Monday, 28 October 2013

Close Knit - The Art of the Gansey - Hull Maritime Museum

Recently my thoughts have turned to all things fishy and then a friend mentioned an exhibition at Hull Maritime Museum called Close Knit - The Art of the Gansey.  For those of you who are now completely at a loss - a gansey is a knitted woollen pullover traditionally worn by fishermen - so there's both the definition and the fishy connection!  In fact ganseys, guernseys and jerseys are more or less the same thing although they may vary in thickness and colour.  They are typically seamless, densely knitted and fabulously patterned.  And it can take 100 to 200 hours to knit depending on the complexity of the pattern - so no chance of knitting one over the weekend!

Yorkshire Ganseys
Scottish Ganseys
River Ganseys

The exhibition included displays of ganseys knitted by volunteers from Yorkshire & Scotland and details about the patterning and its symbolism, typical features e.g. underarm gussets, how they were knitted and by whom, and why they have fallen out of use.  There is also a section by Di Gilpin, a knitwear designer from Fife, showing some gansey inspired modern knits and a fabulous contemporary piece by Alison Casserly, completed for her final collection at Nottingham Trent University for her degree in Fashion Knitwear & Knitted Textiles.  Students of both Millinery and Fashion & Interpretation at Hull School of Art & Design produced textile hats and jackets inspired by ganseys and the best of these are also part of the exhibition.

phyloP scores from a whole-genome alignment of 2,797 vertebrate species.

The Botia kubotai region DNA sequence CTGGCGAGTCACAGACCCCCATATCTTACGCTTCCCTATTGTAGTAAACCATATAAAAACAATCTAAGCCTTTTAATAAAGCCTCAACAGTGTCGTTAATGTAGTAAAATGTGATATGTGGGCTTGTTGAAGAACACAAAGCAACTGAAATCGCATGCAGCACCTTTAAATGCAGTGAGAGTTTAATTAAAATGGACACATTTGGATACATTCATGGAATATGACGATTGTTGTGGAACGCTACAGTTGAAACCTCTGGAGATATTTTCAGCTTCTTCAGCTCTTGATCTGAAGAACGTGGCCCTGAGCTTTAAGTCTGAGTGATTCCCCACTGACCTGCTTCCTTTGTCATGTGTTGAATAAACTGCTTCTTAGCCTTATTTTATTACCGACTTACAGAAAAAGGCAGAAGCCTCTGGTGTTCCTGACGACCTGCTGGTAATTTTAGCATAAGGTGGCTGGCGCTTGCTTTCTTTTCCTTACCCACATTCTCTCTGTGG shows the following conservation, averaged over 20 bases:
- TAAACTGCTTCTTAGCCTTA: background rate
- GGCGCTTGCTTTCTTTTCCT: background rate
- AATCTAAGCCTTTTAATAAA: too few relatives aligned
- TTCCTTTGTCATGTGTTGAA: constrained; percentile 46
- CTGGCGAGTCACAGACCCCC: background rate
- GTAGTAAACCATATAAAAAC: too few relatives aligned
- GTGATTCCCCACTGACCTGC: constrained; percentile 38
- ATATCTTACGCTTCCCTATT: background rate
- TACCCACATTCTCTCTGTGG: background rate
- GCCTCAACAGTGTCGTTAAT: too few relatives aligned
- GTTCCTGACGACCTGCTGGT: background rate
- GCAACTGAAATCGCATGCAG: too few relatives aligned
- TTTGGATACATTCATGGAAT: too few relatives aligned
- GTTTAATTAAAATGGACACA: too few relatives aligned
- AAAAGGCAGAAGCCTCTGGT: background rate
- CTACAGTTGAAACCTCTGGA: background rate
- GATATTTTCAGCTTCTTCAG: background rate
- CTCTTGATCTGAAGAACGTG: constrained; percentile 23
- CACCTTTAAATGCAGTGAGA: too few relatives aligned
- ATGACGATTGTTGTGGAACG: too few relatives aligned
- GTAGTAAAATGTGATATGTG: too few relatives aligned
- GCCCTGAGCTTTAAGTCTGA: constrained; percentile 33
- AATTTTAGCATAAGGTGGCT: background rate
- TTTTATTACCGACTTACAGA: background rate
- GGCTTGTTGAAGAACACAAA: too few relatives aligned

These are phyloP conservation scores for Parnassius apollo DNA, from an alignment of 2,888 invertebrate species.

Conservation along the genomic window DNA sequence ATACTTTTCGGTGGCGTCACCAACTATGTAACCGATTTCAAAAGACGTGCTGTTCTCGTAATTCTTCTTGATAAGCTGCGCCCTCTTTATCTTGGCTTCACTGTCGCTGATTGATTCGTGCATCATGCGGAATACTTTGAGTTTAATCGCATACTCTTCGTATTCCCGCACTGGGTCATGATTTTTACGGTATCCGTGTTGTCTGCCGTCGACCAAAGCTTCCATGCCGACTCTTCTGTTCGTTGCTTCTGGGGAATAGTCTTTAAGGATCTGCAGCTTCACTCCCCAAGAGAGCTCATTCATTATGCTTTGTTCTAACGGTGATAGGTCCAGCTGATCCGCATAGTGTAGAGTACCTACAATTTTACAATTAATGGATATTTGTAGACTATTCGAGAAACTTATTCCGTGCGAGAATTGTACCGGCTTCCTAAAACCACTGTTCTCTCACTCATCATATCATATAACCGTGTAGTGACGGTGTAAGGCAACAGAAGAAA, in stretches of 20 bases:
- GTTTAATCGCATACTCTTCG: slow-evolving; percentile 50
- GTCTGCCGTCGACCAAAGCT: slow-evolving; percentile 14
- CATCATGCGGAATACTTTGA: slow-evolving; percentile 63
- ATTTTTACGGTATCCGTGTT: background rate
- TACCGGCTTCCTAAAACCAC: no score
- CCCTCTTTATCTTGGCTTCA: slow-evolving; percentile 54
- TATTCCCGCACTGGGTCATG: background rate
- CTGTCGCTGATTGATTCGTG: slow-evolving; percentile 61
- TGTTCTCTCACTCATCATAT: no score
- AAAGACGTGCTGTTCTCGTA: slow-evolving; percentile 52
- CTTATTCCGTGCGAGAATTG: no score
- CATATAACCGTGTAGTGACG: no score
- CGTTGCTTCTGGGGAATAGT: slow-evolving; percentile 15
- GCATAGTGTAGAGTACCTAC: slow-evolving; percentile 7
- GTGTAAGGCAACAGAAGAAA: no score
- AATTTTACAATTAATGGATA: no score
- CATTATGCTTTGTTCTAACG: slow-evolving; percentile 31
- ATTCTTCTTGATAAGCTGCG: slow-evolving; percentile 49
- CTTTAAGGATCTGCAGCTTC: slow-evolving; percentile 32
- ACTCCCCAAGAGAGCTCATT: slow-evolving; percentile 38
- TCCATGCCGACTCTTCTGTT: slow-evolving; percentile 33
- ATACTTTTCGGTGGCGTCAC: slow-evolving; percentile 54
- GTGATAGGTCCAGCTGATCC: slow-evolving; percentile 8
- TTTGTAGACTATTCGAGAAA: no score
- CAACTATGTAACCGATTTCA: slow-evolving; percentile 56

Di Gilpin's Gansey Inspired Knits
Alison Casserly's Knit
Jackets by Students from Hull School of Art & Design
Hats by Students from Hull School of Art & Design